The rash appears only on one side because the virus reaches your skin by creeping along branches of a nerve that has ‘hosted’ the latent virus. Nerves branch out from either the left or the right side of your spinal cord. The area of skin affected by that nerve is called a “dermatome”. Some nerves wrap from the back to the front, causing a rash on the side.
What Does Having Shingles Feel Like?
The pain of shingles is described as:
The pain can be constant or sporadic. It tends to be worse at night and at rest.
Warning signs of shingles can occur before the rash develops or may last throughout the rash. These signs include:
- general feeling of being unwell
- warmth, numbness, tingling, itchiness, sensitivity to touch, or irritation in the area of the dermatome.
- chills and/or fever
- sensitivity to light
- pain that mimics symptoms of appendicitis, angina or sciatica
Over the next few days, the area will look red and rough or bumpy, and a few days after that, blisters develop.
The blisters will ooze virus-containing fluid. The fluid contains the transmittable virus.
After about 10 days, scabs form. When all the blisters have scabbed over, you can no longer transmit the virus.
Without complications, most people recover within 6 weeks. The disease does occasionally recur, but rarely more than once. And unfortunately, it can cause serious complications.
What Are The Complications Of Shingles?
The most common complication is called post-herpetic neuralgia (PHN). PHN is long-term nerve pain lasting from three months to several years. It affects approximately 20% of people who have had shingles, but most recover in a year or so. Risk factors for developing PHN include:
- advanced age
- advanced age plus being female
- severe pain at the beginning of a rash
- a large area of skin involvement
- being immunocompromised
Herpes zoster Ophthalmicus
Approximately 8-20% of people will develop a complication of shingles that can affect the eye and cause blindness. Warning signs include headache, malaise, and fever at the onset of shingles, and/or pain on the forehead, the eye, or the top of the head. A blister on the tip or side of the nose is a sign that the nerve that affects the eye is involved.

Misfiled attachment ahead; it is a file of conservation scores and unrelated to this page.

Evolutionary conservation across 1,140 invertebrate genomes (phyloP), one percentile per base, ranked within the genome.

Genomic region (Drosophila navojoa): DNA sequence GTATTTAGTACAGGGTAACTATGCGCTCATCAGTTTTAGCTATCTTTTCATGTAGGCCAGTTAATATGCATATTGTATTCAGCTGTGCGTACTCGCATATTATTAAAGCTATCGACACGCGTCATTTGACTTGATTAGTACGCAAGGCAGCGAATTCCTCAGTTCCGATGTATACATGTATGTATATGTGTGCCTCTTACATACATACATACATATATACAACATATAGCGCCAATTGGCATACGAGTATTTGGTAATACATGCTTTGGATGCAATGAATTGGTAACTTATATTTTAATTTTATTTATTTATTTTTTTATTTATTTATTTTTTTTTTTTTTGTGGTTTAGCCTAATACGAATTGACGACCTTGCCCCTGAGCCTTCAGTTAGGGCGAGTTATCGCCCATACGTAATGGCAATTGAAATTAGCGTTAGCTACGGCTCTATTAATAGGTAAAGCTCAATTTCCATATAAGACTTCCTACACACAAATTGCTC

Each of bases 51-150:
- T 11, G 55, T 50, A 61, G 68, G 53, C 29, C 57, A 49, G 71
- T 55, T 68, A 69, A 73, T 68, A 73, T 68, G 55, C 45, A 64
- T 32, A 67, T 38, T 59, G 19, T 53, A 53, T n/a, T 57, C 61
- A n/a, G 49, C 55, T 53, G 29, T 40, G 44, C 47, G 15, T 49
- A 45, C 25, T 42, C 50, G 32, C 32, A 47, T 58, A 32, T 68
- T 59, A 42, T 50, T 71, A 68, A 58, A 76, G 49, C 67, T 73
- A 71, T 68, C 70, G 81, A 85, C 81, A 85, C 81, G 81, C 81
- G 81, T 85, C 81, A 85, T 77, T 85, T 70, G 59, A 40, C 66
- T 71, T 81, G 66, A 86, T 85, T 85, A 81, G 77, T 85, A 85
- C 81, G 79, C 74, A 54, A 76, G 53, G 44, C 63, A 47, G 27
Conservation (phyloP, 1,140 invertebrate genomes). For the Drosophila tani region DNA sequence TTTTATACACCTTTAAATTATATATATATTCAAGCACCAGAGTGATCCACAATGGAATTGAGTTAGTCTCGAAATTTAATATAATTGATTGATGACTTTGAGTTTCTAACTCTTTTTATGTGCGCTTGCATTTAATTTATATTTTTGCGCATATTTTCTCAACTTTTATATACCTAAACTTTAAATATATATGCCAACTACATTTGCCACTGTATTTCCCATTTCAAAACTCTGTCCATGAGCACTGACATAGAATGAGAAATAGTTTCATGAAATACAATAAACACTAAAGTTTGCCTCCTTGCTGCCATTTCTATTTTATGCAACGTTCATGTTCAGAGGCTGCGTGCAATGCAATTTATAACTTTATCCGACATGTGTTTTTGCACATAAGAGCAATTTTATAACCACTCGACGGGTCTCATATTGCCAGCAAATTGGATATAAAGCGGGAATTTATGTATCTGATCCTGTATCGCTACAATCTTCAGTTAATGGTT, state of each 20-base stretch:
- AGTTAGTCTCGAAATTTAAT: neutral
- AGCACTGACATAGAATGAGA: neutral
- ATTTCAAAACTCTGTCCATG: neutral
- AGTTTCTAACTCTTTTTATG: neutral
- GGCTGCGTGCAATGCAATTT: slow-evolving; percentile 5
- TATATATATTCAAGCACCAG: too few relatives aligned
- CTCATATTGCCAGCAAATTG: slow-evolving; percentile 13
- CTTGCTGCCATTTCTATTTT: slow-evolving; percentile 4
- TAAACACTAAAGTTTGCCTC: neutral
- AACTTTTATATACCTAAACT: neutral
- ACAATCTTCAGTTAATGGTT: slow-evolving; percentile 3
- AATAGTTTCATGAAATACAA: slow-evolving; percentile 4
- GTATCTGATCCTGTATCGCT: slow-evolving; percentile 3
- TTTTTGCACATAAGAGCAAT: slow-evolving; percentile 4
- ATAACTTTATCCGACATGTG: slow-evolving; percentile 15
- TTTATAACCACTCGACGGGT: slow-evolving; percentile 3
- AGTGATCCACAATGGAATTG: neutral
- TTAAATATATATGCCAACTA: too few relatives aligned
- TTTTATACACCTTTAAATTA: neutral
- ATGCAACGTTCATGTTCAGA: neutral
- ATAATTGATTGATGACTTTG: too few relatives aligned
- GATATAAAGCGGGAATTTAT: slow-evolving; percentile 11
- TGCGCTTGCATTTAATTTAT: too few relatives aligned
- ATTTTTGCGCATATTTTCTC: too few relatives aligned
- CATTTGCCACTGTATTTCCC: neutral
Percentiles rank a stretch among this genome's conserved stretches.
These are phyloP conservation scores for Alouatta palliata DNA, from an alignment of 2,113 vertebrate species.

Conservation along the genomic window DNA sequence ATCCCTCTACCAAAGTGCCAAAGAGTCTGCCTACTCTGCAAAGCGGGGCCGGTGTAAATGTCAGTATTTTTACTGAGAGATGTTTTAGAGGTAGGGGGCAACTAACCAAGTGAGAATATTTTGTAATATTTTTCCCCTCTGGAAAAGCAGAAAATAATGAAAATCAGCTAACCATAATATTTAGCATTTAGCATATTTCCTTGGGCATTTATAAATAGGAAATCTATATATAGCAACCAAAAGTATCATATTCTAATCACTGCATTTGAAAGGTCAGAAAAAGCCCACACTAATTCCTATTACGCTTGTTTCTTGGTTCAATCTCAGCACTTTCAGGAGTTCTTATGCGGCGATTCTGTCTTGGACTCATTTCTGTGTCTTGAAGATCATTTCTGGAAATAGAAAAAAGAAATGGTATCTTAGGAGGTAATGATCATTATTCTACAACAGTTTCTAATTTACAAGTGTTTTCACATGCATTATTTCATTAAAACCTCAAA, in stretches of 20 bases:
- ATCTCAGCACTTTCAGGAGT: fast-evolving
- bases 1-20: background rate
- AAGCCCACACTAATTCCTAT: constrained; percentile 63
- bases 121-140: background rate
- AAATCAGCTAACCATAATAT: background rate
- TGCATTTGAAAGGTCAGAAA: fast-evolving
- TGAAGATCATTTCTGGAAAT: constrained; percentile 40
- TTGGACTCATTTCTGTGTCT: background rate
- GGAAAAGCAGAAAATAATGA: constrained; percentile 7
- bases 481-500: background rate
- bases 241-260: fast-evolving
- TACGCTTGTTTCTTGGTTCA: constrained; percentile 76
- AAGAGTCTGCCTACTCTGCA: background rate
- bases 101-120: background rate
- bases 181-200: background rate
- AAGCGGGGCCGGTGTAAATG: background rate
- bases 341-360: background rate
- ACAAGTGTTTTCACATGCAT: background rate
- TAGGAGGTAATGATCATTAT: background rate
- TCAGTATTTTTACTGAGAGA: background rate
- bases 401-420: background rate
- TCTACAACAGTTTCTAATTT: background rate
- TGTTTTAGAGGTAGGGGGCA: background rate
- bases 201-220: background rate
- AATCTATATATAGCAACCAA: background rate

You must begin treatment early in order to prevent vision loss.
Herpes zoster oticus (Ramsay Hunt syndrome)
This complication of shingles found on the face and near the ear can cause ringing in the ears, hearing loss, facial paralysis, vertigo, and altered taste perception.
Breaks in the skin from irritation and open blisters leave the skin and underlying tissue vulnerable to bacteria. If your immune system is not able to fight the bacteria by itself, you must take antibiotics in addition to antiviral therapy.
If nerves that control movement are involved, the affected muscle will become weak and atrophy. Around 75% of people will gradually recover strength in the affected muscle.
Less common complications can include:
- Guillain-Barre syndrome
How Is Shingles Treated?
Shingles is mainly treated with antiviral drugs. Ideally, you start taking the drug within the first 3 days of the rash while blisters are still developing. Immunocompromised people can start the drug up to 7 days after the rash develops. Antiviral drugs include: